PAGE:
Here’s a quick monitor of Washington farm and trade policy issues from DTN’s well-placed observer.White House Sends Nominations to Senate For EPA, Energy Posts
The White House Thursday sent forward the nomination of Mark Menezes to Deputy Secretary of Energy.
Menezes is currently Undersecretary of Energy and is the principal advisor on energy policy and emerging energy technologies. Prior to taking that role at DOE, Menezes was an executive with Berkshire Hathaway Energy in its Washington, D.C., office and while a staffer on the Hill was involved in the Energy Policy Act of 2005.
The nomination of Douglas Benevento as EPA Deputy Administrator was also sent forward. Benevento currently serves as EPA Associate Deputy Administrator. Previously, he served as Senior Counselor for Regional Management and State Affairs, and as Region 8 Administrator for EPA.
In the private sector, he worked on energy and environmental issues at Xcel Energy and practiced law at Greenberg Traurig, LLP. Benevento also served as executive director for the Colorado Department of Public Health and Environment, where he managed the State’s environmental and public health programs.
Both agencies play a role in US ethanol policy and Menezes has experience on the Hill in terms of the initial law that set up the Renewable Fuel Standard (RFS).
Visit to India By USTR Lighthizer Now Not In The Cards Ahead Of Trump Trip
President Donald Trump is to visit India this week, February 24-25, with some expectations that he could sign a trade deal during the trip.
The expectation had been that U.S. Trade Representative Robert Lighthizer was to visit India ahead of Trump’s arrival to hold trade discussions. The two sides have held discussions over the last several weeks via teleconference.
But it now appears Lighthizer’s visit may not take place. The Press Trust of India reported that an unnamed official said, "Lighthizer was supposed to hold discussions with [a] commerce ministry team but as of now, he is not coming."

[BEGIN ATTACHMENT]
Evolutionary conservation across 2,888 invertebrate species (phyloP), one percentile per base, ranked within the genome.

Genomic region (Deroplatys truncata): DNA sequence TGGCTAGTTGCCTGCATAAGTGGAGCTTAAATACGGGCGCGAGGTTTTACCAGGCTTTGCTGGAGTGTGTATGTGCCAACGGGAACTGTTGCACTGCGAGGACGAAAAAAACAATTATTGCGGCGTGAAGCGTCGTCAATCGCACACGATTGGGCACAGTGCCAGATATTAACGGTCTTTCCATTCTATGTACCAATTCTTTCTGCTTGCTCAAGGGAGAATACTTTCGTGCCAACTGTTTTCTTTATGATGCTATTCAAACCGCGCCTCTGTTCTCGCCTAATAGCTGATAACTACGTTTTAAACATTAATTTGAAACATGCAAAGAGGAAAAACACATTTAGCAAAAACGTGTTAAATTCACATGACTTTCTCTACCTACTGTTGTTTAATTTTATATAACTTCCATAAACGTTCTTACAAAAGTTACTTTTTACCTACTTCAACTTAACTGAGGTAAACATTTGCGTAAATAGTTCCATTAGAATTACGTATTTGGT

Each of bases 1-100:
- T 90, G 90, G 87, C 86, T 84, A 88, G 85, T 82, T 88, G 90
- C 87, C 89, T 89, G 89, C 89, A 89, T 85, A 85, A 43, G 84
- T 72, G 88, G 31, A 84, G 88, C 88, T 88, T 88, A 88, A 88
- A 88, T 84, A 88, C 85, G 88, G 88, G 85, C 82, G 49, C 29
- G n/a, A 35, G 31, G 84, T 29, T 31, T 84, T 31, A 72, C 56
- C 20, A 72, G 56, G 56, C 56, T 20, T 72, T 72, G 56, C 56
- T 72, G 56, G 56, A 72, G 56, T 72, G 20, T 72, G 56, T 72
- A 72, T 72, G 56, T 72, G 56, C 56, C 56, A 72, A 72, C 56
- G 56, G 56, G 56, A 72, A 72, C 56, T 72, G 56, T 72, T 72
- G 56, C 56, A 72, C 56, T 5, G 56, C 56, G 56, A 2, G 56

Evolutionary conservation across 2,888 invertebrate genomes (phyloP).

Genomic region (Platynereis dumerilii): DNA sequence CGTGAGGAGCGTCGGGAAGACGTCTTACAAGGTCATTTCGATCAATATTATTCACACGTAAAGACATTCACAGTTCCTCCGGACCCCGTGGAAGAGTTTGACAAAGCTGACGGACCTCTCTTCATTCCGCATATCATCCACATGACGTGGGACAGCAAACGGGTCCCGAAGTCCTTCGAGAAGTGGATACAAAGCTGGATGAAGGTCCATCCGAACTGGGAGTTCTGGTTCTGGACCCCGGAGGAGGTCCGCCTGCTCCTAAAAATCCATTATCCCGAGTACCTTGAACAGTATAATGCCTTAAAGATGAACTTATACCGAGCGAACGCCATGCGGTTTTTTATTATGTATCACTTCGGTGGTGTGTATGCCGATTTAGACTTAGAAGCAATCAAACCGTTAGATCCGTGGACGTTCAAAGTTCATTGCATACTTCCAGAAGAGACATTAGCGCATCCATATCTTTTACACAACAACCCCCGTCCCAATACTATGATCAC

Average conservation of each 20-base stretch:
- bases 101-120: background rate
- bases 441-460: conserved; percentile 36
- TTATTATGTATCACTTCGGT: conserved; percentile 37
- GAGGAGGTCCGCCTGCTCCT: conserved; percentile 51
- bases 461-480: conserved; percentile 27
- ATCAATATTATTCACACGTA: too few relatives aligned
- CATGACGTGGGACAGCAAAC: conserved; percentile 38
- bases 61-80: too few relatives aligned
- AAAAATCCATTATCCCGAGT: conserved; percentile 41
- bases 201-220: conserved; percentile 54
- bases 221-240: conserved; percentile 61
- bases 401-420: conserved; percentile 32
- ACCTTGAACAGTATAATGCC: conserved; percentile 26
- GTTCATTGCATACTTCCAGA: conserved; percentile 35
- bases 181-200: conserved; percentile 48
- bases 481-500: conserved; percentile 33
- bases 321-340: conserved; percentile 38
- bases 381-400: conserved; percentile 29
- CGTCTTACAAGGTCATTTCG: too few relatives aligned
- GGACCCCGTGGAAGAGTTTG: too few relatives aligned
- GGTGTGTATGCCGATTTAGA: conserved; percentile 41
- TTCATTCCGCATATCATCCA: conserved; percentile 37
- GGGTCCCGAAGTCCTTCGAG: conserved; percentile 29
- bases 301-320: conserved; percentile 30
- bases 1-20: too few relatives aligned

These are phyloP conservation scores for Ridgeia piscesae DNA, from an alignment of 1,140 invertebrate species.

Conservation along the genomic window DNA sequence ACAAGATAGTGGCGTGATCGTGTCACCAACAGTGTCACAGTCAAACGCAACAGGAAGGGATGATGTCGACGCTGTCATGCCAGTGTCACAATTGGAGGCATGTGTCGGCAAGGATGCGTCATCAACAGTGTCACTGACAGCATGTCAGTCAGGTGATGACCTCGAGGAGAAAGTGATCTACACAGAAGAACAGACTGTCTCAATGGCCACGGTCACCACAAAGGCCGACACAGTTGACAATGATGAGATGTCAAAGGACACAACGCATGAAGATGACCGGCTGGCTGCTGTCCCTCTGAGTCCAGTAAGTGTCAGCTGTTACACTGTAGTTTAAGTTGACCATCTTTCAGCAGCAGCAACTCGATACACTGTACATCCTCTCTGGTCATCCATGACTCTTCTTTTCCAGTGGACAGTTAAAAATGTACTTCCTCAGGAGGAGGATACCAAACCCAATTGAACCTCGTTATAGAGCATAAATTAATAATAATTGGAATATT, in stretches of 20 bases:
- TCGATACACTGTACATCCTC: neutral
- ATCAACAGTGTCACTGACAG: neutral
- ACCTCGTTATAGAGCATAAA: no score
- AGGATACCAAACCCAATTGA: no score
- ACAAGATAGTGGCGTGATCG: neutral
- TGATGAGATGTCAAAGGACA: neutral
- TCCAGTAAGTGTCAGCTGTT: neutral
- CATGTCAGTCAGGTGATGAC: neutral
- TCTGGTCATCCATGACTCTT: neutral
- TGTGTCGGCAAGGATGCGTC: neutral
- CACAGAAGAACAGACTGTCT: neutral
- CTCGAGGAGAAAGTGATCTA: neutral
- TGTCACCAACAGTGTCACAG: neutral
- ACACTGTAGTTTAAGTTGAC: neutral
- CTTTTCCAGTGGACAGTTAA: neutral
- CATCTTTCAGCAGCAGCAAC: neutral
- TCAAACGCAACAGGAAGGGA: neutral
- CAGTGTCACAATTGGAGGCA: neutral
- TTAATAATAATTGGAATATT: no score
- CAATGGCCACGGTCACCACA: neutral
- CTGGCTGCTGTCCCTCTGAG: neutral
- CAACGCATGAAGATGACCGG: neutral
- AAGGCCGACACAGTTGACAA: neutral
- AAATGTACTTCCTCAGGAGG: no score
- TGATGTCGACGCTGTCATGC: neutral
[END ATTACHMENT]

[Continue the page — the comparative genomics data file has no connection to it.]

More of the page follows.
The official said there was no indication yet that a trade deal will be signed by Trump during his visit.
Washington Insider: China and Future Trade Policies
There is a lot of concern among global policy makers just now regarding what will happen next on trade, Bloomberg is reporting this week. The “broad policy direction for many of the world’s central banks and governments now hinges on one question: how will the Chinese government respond to the economic shocks caused by the coronavirus?”
The report notes that the Communist Party’s elite Politburo has urged the nation to meet its economic targets this year, an imperative that could change the government’s recent reluctance to “fire up large-scale stimulus.”
If this attitude translates into an all-out loosening of monetary policy and a ramp up in government spending, key trading partners that have been slammed by the hit to exports, supply chains, commodities and tourism may see that short-term pain followed by a rapid snap back.
Such a potential economic shock is expected to dominate discussions at this week’s meeting of finance ministers and central bankers at a Group of 20 summit in Riyadh, Saudi Arabia. International Monetary Fund Managing Director Kristalina Georgieva on Friday suggested there may be a need for “synchronized or, even better, coordinated measures to protect the world economy.”
Much depends on which levers China pulls, Bloomberg says. Near-term options include further cuts to central bank funding rates and more tax relief to hard-hit sectors as well as flush liquidity for the financial system. The emphasis for now remains on not over doing it, though there are signs the resolve is softening.